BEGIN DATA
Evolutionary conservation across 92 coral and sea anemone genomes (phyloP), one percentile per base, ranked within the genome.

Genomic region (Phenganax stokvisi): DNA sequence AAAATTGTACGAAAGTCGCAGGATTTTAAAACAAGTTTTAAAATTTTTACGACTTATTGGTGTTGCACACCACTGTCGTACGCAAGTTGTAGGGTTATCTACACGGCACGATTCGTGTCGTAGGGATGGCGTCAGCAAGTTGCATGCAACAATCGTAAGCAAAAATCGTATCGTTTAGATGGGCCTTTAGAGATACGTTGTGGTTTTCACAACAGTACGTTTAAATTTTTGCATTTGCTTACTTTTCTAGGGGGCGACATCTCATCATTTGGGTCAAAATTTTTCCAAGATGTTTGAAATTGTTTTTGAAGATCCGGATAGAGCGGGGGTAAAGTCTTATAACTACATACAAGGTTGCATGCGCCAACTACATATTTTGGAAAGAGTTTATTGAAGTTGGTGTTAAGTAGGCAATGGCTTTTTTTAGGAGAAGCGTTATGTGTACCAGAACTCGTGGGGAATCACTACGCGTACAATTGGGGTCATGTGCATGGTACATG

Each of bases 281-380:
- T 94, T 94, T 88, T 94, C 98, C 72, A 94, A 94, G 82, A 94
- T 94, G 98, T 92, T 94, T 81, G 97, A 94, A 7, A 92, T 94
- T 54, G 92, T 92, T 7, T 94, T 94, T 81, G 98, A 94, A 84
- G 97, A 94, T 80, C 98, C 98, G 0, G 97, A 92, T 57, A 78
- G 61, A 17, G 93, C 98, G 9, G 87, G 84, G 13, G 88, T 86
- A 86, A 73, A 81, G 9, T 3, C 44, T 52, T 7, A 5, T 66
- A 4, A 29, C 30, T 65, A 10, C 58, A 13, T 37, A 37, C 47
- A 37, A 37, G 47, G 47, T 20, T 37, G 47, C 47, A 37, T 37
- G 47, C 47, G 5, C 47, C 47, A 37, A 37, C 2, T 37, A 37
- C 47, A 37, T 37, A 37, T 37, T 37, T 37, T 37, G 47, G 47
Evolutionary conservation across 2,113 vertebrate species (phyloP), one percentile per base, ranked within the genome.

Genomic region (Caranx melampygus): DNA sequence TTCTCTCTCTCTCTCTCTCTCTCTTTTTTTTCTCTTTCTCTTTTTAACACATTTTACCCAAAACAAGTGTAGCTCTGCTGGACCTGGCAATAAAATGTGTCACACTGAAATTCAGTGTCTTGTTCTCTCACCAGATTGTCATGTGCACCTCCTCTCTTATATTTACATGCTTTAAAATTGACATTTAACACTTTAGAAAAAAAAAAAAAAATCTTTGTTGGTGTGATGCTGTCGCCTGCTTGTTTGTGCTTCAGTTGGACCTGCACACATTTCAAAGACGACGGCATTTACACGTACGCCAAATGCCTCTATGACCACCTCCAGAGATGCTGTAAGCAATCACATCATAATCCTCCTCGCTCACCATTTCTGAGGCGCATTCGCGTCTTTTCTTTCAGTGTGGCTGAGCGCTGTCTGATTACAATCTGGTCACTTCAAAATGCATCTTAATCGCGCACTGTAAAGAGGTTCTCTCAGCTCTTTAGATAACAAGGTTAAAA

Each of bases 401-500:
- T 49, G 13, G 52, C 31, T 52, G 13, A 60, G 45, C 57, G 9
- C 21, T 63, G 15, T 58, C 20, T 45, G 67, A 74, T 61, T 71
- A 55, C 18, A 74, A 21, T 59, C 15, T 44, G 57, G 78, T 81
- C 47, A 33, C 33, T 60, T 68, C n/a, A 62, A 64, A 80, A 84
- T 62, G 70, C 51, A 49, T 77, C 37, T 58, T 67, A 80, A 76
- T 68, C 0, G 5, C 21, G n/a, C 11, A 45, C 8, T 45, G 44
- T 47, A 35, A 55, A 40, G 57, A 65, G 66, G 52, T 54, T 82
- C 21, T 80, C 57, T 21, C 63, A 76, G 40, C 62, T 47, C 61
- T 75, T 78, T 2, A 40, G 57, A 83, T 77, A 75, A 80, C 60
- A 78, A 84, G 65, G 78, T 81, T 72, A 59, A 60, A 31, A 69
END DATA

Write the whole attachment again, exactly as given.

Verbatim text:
Evolutionary conservation across 92 coral and sea anemone genomes (phyloP), one percentile per base, ranked within the genome.

Genomic region (Phenganax stokvisi): DNA sequence AAAATTGTACGAAAGTCGCAGGATTTTAAAACAAGTTTTAAAATTTTTACGACTTATTGGTGTTGCACACCACTGTCGTACGCAAGTTGTAGGGTTATCTACACGGCACGATTCGTGTCGTAGGGATGGCGTCAGCAAGTTGCATGCAACAATCGTAAGCAAAAATCGTATCGTTTAGATGGGCCTTTAGAGATACGTTGTGGTTTTCACAACAGTACGTTTAAATTTTTGCATTTGCTTACTTTTCTAGGGGGCGACATCTCATCATTTGGGTCAAAATTTTTCCAAGATGTTTGAAATTGTTTTTGAAGATCCGGATAGAGCGGGGGTAAAGTCTTATAACTACATACAAGGTTGCATGCGCCAACTACATATTTTGGAAAGAGTTTATTGAAGTTGGTGTTAAGTAGGCAATGGCTTTTTTTAGGAGAAGCGTTATGTGTACCAGAACTCGTGGGGAATCACTACGCGTACAATTGGGGTCATGTGCATGGTACATG

Each of bases 281-380:
- T 94, T 94, T 88, T 94, C 98, C 72, A 94, A 94, G 82, A 94
- T 94, G 98, T 92, T 94, T 81, G 97, A 94, A 7, A 92, T 94
- T 54, G 92, T 92, T 7, T 94, T 94, T 81, G 98, A 94, A 84
- G 97, A 94, T 80, C 98, C 98, G 0, G 97, A 92, T 57, A 78
- G 61, A 17, G 93, C 98, G 9, G 87, G 84, G 13, G 88, T 86
- A 86, A 73, A 81, G 9, T 3, C 44, T 52, T 7, A 5, T 66
- A 4, A 29, C 30, T 65, A 10, C 58, A 13, T 37, A 37, C 47
- A 37, A 37, G 47, G 47, T 20, T 37, G 47, C 47, A 37, T 37
- G 47, C 47, G 5, C 47, C 47, A 37, A 37, C 2, T 37, A 37
- C 47, A 37, T 37, A 37, T 37, T 37, T 37, T 37, G 47, G 47
Evolutionary conservation across 2,113 vertebrate species (phyloP), one percentile per base, ranked within the genome.

Genomic region (Caranx melampygus): DNA sequence TTCTCTCTCTCTCTCTCTCTCTCTTTTTTTTCTCTTTCTCTTTTTAACACATTTTACCCAAAACAAGTGTAGCTCTGCTGGACCTGGCAATAAAATGTGTCACACTGAAATTCAGTGTCTTGTTCTCTCACCAGATTGTCATGTGCACCTCCTCTCTTATATTTACATGCTTTAAAATTGACATTTAACACTTTAGAAAAAAAAAAAAAAATCTTTGTTGGTGTGATGCTGTCGCCTGCTTGTTTGTGCTTCAGTTGGACCTGCACACATTTCAAAGACGACGGCATTTACACGTACGCCAAATGCCTCTATGACCACCTCCAGAGATGCTGTAAGCAATCACATCATAATCCTCCTCGCTCACCATTTCTGAGGCGCATTCGCGTCTTTTCTTTCAGTGTGGCTGAGCGCTGTCTGATTACAATCTGGTCACTTCAAAATGCATCTTAATCGCGCACTGTAAAGAGGTTCTCTCAGCTCTTTAGATAACAAGGTTAAAA

Each of bases 401-500:
- T 49, G 13, G 52, C 31, T 52, G 13, A 60, G 45, C 57, G 9
- C 21, T 63, G 15, T 58, C 20, T 45, G 67, A 74, T 61, T 71
- A 55, C 18, A 74, A 21, T 59, C 15, T 44, G 57, G 78, T 81
- C 47, A 33, C 33, T 60, T 68, C n/a, A 62, A 64, A 80, A 84
- T 62, G 70, C 51, A 49, T 77, C 37, T 58, T 67, A 80, A 76
- T 68, C 0, G 5, C 21, G n/a, C 11, A 45, C 8, T 45, G 44
- T 47, A 35, A 55, A 40, G 57, A 65, G 66, G 52, T 54, T 82
- C 21, T 80, C 57, T 21, C 63, A 76, G 40, C 62, T 47, C 61
- T 75, T 78, T 2, A 40, G 57, A 83, T 77, A 75, A 80, C 60
- A 78, A 84, G 65, G 78, T 81, T 72, A 59, A 60, A 31, A 69